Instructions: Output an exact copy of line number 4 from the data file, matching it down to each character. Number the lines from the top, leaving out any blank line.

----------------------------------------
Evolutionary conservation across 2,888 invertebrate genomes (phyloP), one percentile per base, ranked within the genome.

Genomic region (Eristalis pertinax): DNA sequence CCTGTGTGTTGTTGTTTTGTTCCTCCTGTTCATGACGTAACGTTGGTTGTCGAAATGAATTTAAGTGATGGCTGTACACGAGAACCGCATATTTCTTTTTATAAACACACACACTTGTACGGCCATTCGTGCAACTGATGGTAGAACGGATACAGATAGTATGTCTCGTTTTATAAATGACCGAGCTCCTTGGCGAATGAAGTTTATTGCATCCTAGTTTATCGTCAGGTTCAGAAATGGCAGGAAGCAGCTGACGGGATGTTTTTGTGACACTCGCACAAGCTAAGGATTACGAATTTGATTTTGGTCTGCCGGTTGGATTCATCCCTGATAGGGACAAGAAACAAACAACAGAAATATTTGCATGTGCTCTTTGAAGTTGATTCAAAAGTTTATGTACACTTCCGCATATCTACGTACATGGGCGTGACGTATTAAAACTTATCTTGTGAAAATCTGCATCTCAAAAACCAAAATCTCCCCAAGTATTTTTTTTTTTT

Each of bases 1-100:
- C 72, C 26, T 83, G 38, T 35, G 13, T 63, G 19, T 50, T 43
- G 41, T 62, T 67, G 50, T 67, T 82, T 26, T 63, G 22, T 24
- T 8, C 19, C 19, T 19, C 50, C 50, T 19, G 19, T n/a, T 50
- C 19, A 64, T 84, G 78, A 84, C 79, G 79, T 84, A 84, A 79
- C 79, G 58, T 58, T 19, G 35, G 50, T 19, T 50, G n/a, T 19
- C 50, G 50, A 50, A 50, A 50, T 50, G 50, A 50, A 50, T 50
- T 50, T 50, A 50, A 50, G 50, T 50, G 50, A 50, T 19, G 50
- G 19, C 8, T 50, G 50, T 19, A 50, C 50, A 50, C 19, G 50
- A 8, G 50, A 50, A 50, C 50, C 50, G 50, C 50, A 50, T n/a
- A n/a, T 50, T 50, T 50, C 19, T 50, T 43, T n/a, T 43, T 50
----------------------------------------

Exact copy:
- C 72, C 26, T 83, G 38, T 35, G 13, T 63, G 19, T 50, T 43